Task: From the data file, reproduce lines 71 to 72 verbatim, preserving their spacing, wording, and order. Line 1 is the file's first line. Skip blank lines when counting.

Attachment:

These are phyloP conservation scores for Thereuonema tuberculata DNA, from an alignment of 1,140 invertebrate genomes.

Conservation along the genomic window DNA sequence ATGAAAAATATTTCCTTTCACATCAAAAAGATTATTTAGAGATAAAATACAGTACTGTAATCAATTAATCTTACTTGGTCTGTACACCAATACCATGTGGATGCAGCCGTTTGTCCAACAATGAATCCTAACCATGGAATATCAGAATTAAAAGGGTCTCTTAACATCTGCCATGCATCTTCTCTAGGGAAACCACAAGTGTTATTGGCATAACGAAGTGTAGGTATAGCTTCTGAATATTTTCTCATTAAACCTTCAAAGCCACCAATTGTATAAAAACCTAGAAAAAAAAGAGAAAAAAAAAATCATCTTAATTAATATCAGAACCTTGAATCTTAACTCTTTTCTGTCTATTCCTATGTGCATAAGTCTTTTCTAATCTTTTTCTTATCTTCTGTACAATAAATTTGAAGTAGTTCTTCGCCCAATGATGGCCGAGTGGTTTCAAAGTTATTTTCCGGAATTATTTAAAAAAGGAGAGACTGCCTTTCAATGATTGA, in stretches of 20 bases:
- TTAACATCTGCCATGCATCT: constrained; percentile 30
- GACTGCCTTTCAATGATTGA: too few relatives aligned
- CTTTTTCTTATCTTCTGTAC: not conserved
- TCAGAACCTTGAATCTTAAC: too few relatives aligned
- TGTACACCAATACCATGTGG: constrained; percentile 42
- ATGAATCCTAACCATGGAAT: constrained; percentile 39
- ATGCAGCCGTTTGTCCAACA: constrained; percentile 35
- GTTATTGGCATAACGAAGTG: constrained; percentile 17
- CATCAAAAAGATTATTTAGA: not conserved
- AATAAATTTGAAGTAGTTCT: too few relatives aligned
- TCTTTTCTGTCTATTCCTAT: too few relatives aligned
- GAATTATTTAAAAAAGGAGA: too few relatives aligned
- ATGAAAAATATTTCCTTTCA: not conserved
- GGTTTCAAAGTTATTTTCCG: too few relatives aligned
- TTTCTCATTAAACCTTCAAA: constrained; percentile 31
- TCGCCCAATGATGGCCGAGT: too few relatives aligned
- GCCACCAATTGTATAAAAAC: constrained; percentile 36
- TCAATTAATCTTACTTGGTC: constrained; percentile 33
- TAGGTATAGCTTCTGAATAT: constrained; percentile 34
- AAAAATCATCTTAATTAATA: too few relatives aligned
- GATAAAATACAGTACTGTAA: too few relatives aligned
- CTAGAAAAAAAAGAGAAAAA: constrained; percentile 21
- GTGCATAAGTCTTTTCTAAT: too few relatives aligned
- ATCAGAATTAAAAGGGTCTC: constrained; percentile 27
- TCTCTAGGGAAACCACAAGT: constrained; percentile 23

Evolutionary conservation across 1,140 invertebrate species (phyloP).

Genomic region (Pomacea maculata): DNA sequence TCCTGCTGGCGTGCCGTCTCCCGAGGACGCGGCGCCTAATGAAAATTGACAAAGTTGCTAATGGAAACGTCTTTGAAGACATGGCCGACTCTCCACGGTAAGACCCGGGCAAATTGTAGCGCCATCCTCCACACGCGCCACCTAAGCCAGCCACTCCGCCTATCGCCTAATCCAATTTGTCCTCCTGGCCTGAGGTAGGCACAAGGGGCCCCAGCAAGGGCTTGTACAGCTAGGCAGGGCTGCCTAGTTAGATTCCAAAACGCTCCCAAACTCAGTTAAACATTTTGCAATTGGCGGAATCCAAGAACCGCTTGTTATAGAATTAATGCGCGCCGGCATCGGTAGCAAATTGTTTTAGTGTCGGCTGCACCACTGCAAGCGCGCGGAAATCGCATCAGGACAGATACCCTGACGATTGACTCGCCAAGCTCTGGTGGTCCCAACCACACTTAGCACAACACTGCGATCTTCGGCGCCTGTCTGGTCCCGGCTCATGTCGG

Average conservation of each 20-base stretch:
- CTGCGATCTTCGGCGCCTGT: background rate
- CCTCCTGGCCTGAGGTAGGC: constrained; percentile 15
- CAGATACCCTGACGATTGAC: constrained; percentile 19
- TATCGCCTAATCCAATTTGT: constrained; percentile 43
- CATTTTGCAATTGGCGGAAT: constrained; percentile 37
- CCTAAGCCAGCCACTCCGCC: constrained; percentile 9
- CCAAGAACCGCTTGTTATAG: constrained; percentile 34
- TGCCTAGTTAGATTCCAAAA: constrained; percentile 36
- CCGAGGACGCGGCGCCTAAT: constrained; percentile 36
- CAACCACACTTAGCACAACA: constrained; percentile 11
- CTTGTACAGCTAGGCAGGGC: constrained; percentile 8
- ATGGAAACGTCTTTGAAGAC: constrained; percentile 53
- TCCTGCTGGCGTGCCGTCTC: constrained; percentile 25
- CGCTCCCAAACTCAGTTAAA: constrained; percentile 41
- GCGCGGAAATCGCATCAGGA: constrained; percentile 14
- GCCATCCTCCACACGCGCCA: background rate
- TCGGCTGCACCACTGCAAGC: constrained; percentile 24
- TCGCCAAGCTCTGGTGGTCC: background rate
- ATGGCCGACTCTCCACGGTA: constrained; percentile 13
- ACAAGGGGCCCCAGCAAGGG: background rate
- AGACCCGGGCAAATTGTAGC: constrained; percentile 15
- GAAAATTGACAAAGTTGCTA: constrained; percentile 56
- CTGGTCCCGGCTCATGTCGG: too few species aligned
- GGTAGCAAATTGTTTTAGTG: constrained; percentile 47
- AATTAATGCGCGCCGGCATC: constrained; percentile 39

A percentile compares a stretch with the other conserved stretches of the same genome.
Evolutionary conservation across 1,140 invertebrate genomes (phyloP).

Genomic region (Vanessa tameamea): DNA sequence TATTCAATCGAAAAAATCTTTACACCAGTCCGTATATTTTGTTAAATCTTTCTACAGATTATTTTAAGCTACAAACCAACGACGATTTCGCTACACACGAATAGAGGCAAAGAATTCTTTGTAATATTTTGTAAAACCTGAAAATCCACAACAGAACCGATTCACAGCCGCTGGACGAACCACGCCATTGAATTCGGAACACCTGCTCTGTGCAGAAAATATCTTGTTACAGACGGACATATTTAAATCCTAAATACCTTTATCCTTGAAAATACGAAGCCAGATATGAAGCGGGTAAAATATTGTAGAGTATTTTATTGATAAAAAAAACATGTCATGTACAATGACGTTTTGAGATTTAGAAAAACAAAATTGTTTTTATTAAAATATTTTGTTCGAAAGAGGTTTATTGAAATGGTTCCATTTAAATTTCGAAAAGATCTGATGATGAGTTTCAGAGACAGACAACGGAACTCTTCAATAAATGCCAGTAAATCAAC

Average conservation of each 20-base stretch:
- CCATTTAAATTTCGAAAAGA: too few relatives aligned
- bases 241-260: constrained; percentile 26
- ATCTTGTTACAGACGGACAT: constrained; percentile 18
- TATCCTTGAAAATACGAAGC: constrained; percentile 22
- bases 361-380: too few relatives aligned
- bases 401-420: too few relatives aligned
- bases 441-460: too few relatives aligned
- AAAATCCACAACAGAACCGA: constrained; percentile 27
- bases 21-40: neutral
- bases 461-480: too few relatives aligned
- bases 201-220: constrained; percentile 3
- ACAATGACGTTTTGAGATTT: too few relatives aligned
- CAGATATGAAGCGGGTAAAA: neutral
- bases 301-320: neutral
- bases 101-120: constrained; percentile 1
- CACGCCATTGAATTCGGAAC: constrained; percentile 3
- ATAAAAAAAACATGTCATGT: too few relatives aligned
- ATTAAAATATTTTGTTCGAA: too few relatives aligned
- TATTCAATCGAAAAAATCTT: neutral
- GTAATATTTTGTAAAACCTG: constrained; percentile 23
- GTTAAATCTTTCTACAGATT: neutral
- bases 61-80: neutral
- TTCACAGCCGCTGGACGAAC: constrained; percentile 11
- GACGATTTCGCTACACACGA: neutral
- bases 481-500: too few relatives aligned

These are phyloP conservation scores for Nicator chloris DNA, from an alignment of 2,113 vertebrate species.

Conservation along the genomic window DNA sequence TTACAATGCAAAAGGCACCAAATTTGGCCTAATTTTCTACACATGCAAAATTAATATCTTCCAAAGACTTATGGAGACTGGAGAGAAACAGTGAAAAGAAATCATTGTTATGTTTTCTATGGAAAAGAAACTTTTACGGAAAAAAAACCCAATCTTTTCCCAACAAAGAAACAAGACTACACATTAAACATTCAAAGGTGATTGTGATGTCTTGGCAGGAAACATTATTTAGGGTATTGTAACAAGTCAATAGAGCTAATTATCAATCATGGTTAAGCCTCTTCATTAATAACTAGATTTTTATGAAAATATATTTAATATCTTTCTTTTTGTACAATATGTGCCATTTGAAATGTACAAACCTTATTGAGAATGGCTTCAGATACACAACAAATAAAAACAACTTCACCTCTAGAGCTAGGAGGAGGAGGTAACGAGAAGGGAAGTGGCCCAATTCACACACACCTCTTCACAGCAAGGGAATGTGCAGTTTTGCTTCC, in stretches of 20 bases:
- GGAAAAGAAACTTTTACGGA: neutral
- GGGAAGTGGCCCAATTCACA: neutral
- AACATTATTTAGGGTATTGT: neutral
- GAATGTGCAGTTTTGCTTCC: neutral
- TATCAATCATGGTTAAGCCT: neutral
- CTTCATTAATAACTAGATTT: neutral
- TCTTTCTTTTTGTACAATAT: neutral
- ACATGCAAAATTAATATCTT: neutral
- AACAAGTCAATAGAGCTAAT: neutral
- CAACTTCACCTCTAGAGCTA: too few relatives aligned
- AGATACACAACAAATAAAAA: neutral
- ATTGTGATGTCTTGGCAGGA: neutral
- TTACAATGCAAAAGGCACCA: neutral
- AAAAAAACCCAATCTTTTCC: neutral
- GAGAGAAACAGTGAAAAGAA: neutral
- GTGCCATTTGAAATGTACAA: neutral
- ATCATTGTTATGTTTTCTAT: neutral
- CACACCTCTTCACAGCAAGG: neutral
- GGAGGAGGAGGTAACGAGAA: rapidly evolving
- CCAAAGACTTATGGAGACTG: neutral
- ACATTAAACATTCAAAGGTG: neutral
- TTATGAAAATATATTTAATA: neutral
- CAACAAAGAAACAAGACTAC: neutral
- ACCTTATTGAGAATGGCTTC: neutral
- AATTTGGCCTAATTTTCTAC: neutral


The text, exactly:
- ACAATGACGTTTTGAGATTT: too few relatives aligned
- CAGATATGAAGCGGGTAAAA: neutral